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Andy Murray edged out in latest act of epic rivalry with Novak Djokovic

By Paul Newman

You would have got long odds a few months ago on anyone other than Andy Murray being the first Briton to reach the semi-finals of the Barclays ATP World Tour Finals but Jonny Marray achieved just that here last night. The 31-year-old from Sheffield, who also beat Murray to a first Grand Slam title when he won the doubles at Wimbledon this summer, secured a place in the last four of the doubles tournament at the season-ending finale when he partnered Denmark's Freddie Nielsen to a 7-6, 4-6, 12-10 victory over the defending champions, Max Mirnyi and Daniel Nestor.

While the Wimbledon champions are safely through after winning their first two round-robin matches, Murray will not know his fate until tomorrow's conclusion to Group A of the singles competition after he lost his second match to Novak Djokovic yesterday. The Scot and the Serb staged another gripping contest in what is rapidly becoming the greatest rivalry in men's tennis before Djokovic won 4-6, 6-3, 7-5.

Two players from both four-man sections go through to the semi-finals. Tomas Berdych's 7-5, 3-6, 6-1 victory over Jo-Wilfried Tsonga last night means that everyone in Group A still has a chance of qualifying. In the final round of matches Murray plays Tsonga, while Djokovic meets Berdych.

In the event of players being equal in terms of numbers of wins, placings in the group table are decided either by head-to-head meetings or by percentages of sets and games won. The one certainty for Murray is that if he beats Tsonga in straight sets he qualifies. If he wins in three sets, however, he might not go through if Berdych beats Djokovic. If Murray loses, nevertheless, he could still qualify if Djokovic wins. As clear as mud?

Meanwhile Djokovic, the only player to have won his first two matches, could still fail to make the last four if he loses to Berdych in straight sets and Murray beats Tsonga in straight sets. Tournament organisers might be tempted to hand out calculators to spectators as they arrive.

The Murray-Djokovic roadshow has entertained spectators around the world this year with a series of thrilling marathon matches. Murray beat Djokovic to win the US Open, but this was his second successive defeat to his long-time friend and rival.

Djokovic had expected another drawn-out match of long rallies and swings of momentum and so it proved. Murray played beautifully in the first set, lost the second after playing one poor service game and went within two points of victory in the decider before Djokovic fought back to win after more than two and a half hours.

The quality of the tennis did not quite reach the heights the two men had hit in their Australian Open semi-final or New York final and the drama fell just short of their Shanghai final, which Djokovic won after saving five match points, but it was still great theatre.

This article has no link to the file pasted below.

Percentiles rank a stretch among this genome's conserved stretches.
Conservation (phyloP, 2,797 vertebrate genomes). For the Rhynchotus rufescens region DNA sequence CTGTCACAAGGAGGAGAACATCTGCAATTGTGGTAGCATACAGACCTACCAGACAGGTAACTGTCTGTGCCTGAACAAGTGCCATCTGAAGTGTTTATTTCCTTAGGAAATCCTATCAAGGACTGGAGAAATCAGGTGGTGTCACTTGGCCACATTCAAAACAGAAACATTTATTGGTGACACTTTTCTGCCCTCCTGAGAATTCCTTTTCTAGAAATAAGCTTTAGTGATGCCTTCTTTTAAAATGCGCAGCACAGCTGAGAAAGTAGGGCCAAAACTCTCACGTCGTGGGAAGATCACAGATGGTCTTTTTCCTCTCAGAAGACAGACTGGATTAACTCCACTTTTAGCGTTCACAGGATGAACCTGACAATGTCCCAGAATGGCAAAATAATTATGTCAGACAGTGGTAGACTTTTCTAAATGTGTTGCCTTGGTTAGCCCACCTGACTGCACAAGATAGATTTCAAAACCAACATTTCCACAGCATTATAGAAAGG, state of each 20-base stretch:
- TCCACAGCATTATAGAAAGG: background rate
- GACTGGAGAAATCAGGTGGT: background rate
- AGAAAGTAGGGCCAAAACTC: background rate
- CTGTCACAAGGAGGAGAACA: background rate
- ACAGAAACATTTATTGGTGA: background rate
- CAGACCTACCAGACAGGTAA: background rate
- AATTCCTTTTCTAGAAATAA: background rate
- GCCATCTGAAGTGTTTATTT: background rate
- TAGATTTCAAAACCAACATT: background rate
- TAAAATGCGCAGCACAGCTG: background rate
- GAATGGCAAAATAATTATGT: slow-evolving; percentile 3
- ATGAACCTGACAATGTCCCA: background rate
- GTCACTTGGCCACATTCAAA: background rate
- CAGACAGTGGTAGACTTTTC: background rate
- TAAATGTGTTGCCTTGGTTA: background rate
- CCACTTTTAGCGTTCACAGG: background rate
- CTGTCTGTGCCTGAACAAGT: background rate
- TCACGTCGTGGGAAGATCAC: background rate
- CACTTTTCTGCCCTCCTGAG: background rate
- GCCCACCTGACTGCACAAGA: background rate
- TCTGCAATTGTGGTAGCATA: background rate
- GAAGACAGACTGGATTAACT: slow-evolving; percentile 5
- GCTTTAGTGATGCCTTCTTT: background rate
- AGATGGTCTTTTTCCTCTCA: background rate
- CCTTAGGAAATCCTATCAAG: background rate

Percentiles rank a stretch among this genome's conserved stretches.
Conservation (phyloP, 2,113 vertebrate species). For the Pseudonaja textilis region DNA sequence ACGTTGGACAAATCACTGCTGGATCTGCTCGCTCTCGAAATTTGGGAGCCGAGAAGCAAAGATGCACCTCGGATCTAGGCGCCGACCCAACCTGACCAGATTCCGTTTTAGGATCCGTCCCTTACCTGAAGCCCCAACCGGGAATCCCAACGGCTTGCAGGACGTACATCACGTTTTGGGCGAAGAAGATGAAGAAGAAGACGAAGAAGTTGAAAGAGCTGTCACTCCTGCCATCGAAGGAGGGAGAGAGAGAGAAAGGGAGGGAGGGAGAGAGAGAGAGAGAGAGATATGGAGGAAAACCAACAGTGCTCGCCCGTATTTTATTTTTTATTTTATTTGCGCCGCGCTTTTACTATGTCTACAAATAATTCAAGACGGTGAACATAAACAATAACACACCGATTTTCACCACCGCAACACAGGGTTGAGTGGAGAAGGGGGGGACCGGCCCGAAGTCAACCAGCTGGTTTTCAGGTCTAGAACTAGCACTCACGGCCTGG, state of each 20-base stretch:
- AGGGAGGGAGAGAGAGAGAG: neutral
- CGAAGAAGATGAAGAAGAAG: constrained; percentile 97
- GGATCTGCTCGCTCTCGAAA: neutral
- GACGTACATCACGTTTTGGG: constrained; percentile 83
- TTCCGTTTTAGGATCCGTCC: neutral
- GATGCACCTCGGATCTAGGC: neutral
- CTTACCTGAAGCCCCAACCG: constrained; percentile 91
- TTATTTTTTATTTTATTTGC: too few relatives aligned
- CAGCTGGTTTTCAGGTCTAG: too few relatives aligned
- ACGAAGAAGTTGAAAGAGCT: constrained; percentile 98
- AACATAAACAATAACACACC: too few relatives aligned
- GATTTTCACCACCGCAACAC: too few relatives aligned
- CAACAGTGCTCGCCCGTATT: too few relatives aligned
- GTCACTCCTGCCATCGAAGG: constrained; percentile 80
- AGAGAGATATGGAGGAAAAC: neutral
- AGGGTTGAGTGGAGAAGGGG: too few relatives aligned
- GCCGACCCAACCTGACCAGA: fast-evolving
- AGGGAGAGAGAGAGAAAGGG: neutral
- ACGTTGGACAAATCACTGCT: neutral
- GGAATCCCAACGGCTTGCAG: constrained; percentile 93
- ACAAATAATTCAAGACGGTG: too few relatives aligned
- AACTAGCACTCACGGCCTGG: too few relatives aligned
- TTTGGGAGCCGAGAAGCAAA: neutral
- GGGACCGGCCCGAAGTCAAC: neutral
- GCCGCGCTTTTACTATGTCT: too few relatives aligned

Both men are magnificent athletes who keep forcing their opponents to hit the extra shot. Statistics show that Djokovic has run an average of 3.5 kilometres in matches against Murray this year compared with 1.9 kilometres against everyone else.

"It's something I always have in the back of my mind when I play Andy," Djokovic said afterwards. "It's going to be a physically demanding match on any surface. I needed to work for my points. I needed to earn them."

The 45-minute first set, nevertheless, was over comparatively quickly. Murray came out bristling with aggression and broke in the opening game, cracking a forehand cross-court winner after a thrilling exchange. He dropped just three points on his own serve in the first set, but lost the second after Djokovic made the only break in the sixth game, Murray hitting a volley just beyond the baseline when he played serve-and-volley on the Serb's first break point.

Having recovered from an early break in the decider, Murray was leading 5-4 and 30-15 on Djokovic's serve when the Serb hit his way out of trouble. The world No 1 made the final break, courtesy of some superb returns, to lead 6-5. Murray had two more break points when Djokovic served for the match in the following game, but once again the world No 1 held his nerve, completing victory when the Scot put a backhand long.

Murray was asked afterwards what had been the key moments. "About the last two minutes of the match probably," he said. "He broke from 15-40, and then I had 15-40 next game and didn't break."

Marray and Nielsen had an even tighter match, winning 12-10 in a champions' tie-break for the second match in succession to keep up their remarkable run. Marray said: "As we did at Wimbledon, when we got closer to the prize there, we continue to play the same way, enjoying ourselves, having a bit of a laugh on court as well. I think it's helped us to perform the way we do."

Tour finals to stay in London until 2015

The world's best players will continue to come to London for their season-ending finale until at least 2015. The ATP yesterday confirmed a two-year extension to its current contract to stage the World Tour Finals at the O2 Arena. The deal had been due to run out at the end of next year.

The tournament, which has been played in 14 different cities around the globe since it started in 1970, has been a huge success in London, becoming the world's best attended indoor tennis event. More than 250,000 tickets have been sold in each of the four years here, with the current tournament on course to break all records.

Today's matches

Singles: Group B

Roger Federer v David Ferrer (not before 1.45pm)

Juan Martin del Potro v Janko Tipsarevic (not before 7.45pm)

Doubles: Group A

L Paes/R Stepanek v M Granollers/M Lopez (12pm)

B Bryan/M Bryan v A-u-H Qureshi/ J-J Rojer (not before 6pm)

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